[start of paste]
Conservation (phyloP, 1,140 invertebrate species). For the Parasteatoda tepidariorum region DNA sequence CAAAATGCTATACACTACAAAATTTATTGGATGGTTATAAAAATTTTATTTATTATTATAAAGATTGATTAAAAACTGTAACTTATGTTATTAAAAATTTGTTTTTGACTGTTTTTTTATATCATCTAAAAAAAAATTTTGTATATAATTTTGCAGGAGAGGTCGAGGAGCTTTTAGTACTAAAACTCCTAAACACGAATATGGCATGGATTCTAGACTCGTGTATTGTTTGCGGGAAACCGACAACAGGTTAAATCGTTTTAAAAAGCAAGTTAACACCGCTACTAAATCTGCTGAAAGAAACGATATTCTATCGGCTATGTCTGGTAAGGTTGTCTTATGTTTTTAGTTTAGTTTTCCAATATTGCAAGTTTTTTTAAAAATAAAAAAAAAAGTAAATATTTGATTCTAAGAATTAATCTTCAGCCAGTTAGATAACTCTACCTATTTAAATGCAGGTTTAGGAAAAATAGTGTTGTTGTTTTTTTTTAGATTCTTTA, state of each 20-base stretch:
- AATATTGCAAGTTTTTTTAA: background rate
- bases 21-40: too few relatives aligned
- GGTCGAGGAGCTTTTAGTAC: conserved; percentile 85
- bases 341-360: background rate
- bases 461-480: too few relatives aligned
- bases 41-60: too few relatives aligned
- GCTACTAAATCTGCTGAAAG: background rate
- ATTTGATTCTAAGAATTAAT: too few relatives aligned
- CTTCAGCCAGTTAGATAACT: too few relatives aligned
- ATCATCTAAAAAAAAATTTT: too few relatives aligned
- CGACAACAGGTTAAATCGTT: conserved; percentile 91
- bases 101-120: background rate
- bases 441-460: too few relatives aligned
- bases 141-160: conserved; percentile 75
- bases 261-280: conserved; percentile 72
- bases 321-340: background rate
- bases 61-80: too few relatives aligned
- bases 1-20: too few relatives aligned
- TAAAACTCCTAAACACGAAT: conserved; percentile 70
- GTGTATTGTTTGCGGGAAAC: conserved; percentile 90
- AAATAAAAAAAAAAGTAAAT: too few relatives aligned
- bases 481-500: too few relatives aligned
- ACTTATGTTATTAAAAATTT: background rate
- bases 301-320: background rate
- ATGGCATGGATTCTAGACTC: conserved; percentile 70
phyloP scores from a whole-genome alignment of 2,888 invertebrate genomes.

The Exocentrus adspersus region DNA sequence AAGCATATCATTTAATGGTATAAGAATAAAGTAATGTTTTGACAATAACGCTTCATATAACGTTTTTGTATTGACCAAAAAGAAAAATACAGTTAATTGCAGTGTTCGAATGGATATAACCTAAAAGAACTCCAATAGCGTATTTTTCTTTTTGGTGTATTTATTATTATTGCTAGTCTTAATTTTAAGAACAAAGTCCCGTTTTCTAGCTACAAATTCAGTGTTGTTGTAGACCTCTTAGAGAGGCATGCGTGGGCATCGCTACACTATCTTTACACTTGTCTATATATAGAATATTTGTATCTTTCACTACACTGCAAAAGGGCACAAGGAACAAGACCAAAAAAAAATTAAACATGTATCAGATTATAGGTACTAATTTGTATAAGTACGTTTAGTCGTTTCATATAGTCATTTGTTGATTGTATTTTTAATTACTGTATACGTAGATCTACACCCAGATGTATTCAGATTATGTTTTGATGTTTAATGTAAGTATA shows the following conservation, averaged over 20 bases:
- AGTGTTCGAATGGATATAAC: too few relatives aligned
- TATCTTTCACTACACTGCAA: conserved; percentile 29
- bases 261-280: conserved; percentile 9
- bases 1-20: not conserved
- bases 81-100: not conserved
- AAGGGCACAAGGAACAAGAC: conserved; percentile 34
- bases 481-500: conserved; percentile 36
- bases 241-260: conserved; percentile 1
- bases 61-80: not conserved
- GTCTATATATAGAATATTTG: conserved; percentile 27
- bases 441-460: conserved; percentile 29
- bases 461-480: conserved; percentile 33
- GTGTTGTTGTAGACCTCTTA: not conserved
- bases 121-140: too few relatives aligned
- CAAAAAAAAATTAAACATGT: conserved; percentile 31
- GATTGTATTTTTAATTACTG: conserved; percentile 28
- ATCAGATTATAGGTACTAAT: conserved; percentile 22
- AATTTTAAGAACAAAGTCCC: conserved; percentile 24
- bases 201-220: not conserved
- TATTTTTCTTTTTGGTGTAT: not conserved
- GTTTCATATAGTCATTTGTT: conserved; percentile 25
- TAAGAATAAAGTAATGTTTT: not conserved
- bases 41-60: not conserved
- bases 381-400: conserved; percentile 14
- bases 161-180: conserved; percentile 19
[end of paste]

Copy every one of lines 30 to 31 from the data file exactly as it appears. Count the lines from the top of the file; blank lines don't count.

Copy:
- TATCTTTCACTACACTGCAA: conserved; percentile 29
- bases 261-280: conserved; percentile 9